Keeping pets happy on bonfire night
Bonfire night is an exciting time of the year for most. We love the bonfires, the fireworks and the food. But for our pets, Bonfire night can be an incredibly frightening and stressful experience. This doesn’t just apply to dogs either; cats, guinea pigs, hamsters, rabbits, horses and birds can all be affected too. As pet owners, it’s our job to help keep our furry friends feeling safe and happy whilst we’re enjoying the fun.
The most important thing here is to be able to recognise signs of stress in your pet. Because you know them best, you’ll probably be able to tell when they’re not quite their usual selves. Anything from following you closely, hiding behind furniture, being more vocal than usual or refusing to eat can indicate signs of stress. If you usually see any of these behaviours around bonfire night, take a look at our top sevenly tips for keeping your pet happy this firework season:
1.Keep pets indoors
This one might just be common sense, but it’s worth noting. If animals are kept indoors it eliminates the physical dangers associated with fireworks and bonfires. The explosions from fireworks can often scare animals too, and they could run into the road or try and hide in places they can’t get out of, both of which can lead to injury. It’s also likely that your pets feel safest in your home as its so familiar – so try your best to keep them indoors. If you have a dog that needs walking, keep him/her close and on their lead and try to avoid peak times for bonfires and fireworks.
2.Make sure your pet has somewhere to hide
This might just be their bed or their usual sleeping spot, but sometimes when pets are stressed, they’ll look for different places to hide. Try and give your pet somewhere safe and sheltered to hide – this could be under a table or behind a sofa for example. It might also be handy to put down a blanket or some of your clothes in these spots as something familiar to calm them down. Most importantly, don’t try and force your pet out of these hiding spots. They’re hiding there because it makes them feel safe, and dragging them out will only make them more frightened. Check out this cosy cat den from Zooplus HERE.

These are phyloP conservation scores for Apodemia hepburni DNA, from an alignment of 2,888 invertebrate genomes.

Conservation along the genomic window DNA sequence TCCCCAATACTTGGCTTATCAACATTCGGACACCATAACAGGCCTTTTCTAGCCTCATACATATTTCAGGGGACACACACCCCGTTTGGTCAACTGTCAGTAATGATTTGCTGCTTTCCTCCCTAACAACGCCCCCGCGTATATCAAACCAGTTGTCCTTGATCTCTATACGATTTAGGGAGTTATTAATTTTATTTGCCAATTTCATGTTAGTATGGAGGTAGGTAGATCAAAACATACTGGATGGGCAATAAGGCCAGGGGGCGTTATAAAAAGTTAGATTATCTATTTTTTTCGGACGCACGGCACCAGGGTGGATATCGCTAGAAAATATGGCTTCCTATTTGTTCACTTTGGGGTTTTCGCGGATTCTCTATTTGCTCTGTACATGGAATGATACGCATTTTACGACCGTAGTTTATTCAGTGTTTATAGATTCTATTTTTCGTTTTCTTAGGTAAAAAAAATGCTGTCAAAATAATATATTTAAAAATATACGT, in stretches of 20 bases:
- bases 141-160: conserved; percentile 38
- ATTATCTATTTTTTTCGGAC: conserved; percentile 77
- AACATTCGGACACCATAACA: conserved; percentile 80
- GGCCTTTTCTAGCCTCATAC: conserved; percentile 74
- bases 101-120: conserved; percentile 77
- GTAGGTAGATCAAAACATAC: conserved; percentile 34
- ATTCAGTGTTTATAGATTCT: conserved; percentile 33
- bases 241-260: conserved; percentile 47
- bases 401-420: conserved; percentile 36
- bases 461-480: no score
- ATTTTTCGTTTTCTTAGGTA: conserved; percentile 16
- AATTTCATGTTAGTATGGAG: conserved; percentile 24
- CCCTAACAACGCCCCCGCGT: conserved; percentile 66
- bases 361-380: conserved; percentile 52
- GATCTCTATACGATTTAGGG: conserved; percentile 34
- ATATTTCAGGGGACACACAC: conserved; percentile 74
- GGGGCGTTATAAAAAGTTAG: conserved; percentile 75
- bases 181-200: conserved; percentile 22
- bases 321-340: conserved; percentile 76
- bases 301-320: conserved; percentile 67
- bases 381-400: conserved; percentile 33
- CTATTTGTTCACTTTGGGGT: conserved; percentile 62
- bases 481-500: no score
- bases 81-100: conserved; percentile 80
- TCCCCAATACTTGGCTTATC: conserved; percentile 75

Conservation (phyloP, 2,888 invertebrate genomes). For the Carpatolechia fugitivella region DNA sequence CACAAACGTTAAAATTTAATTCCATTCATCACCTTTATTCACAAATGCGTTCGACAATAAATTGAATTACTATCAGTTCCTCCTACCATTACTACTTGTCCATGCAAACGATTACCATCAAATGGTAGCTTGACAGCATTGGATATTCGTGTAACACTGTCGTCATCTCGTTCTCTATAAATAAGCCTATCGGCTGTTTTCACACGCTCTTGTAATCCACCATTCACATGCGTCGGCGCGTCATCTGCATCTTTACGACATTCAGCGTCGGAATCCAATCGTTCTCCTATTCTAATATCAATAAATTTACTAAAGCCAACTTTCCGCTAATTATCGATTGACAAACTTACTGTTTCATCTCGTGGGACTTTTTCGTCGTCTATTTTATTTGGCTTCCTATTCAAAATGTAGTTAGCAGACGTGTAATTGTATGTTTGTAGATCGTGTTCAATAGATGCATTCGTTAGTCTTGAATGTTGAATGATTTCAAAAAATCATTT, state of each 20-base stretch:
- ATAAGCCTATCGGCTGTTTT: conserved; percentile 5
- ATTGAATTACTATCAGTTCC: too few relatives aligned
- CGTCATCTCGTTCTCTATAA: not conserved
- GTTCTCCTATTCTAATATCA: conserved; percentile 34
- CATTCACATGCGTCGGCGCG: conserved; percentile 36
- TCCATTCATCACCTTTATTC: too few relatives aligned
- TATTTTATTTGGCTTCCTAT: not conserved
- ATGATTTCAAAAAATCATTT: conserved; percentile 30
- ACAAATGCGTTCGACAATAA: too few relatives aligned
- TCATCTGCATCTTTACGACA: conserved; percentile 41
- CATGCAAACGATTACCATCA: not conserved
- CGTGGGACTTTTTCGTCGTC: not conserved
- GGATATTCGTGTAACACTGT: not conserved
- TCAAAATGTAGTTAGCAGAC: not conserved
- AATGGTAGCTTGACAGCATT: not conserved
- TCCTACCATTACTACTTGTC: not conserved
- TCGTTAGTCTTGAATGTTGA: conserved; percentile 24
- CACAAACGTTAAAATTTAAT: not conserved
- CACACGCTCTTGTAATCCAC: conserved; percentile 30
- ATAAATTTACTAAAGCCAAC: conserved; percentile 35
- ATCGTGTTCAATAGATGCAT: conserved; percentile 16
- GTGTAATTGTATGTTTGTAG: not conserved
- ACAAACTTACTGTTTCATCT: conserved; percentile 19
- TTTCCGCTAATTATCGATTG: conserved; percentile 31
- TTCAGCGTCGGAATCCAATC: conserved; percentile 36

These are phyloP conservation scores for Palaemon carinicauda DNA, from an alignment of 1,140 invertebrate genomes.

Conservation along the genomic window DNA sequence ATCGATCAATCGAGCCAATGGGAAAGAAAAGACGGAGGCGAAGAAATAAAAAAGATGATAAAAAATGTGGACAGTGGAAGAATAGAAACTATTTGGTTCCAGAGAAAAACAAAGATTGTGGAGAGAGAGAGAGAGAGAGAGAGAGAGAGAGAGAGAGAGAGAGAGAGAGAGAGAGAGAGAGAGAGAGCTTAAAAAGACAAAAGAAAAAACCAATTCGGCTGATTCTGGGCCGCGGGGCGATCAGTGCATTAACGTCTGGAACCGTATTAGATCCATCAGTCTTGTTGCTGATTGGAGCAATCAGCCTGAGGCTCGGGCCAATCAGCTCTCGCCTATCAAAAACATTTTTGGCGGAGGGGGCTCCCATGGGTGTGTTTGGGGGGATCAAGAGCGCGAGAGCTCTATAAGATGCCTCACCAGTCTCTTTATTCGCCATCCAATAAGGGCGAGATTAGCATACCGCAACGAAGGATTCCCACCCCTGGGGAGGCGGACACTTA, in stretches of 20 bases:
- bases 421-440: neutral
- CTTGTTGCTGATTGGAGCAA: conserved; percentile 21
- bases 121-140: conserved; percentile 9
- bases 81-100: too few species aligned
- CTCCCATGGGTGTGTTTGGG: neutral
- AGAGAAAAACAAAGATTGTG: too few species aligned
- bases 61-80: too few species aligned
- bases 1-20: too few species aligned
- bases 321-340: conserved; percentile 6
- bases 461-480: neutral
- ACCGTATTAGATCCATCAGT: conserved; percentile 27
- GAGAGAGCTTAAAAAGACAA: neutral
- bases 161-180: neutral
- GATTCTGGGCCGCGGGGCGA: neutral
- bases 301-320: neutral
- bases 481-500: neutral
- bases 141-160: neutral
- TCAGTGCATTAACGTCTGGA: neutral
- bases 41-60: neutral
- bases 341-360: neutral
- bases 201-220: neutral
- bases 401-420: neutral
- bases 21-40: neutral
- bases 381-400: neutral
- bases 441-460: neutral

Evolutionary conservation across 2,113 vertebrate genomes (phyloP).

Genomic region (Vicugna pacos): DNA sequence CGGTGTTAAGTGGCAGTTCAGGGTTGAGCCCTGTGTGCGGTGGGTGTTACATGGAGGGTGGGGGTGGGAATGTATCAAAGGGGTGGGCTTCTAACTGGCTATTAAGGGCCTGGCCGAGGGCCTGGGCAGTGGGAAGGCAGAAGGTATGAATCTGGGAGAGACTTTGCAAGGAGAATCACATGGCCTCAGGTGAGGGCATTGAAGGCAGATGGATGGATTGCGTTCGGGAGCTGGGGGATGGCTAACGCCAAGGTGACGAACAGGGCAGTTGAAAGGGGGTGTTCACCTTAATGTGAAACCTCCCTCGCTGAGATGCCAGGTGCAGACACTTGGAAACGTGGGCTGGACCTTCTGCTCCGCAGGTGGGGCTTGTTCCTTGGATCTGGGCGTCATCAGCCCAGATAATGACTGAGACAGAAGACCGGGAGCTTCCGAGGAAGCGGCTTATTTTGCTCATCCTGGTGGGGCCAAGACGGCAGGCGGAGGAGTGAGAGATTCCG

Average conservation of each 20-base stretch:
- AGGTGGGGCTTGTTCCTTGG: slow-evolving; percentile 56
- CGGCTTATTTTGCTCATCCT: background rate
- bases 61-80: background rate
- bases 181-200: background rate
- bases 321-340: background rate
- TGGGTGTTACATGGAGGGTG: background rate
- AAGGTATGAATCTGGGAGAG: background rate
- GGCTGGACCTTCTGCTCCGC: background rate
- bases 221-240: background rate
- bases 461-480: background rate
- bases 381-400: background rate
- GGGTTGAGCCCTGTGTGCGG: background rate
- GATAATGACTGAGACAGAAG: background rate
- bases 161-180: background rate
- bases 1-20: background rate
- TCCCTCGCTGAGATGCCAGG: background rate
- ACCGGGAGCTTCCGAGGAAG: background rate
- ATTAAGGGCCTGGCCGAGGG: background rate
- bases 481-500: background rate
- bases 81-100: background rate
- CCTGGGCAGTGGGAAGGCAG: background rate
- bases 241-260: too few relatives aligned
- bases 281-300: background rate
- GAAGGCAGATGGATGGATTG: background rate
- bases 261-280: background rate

3. Invest in a pheromone diffuser
Pheromone diffusers are recommended by many vets as a way of treating behavioural problems and anxiety in pets. Currently available for cats and dogs, they work by releasing a type of chemical called a pheromone into the air to be inhaled by our pets. Certain types of pheromones, called calming or appeasing pheromones, can help to relieve stress. Our two favourites here are Feliway for cats and Adaptil for dogs
4. Distract them
When your pet has found their haven for the night, find something that will take their mind off the stress and distract them from what’s going on outside. Our friends over at www.cathampurr.com put together a great little hamper full of treats, food and toys. Be careful not to force your pet to play, though, either give them some treats and leave them to it, or play with one of their toys nearby, so they can see you and feel encouraged to join in, but not forced to play.
5. Block out bright lights
It’s not just the loud bangs of fireworks that unnerve our pets, the bright flashing lights can be equally as startling. In order to shield your pet from these bright lights, close all of your curtains and blinds and keep the lights on inside your home. This way, the lights won’t seem quite so bright and are less likely to bother your pet. For outdoor and caged animals, put a sheet or cover on their cage so there is still room to see out, but they are not fully exposed to the lights.
6. Thunder Shirt?
They might sound like a bit of a crazy idea, but thousands of families and vets across the country are seeing positive results from Thunder Shirts. A Thunder Shirt is a scientifically developed jacket for dogs that “applies gentle, constant pressure, similar to swaddling an infant”. The shirt presses on certain pressure points that make the dog feel comfortable and relieve anxiety, almost as if they’re being held. They’re proven to relieve anxiety throughout thunderstorms, fireworks and many other traumatising events. Read more about them HERE.
7. Act normal
One of the most important things for your pet is that you are calm. If you’re stressing out about them stressing out, they will sense this and become even more stressed and so the circle continues! Relax and do everything as you would normally, this will be more reassuring for your pet than anything else, and maybe give them a treat or two. We have found a great selection of dog treats HERE.
We hope you’ve picked up some good ideas to help keep your pets calm this November 5th. For the chance to win a pet hamper from Cat Hampurr to help you out, head to Voucher Angels Facebook and Twitter.
Thanks for reading Angels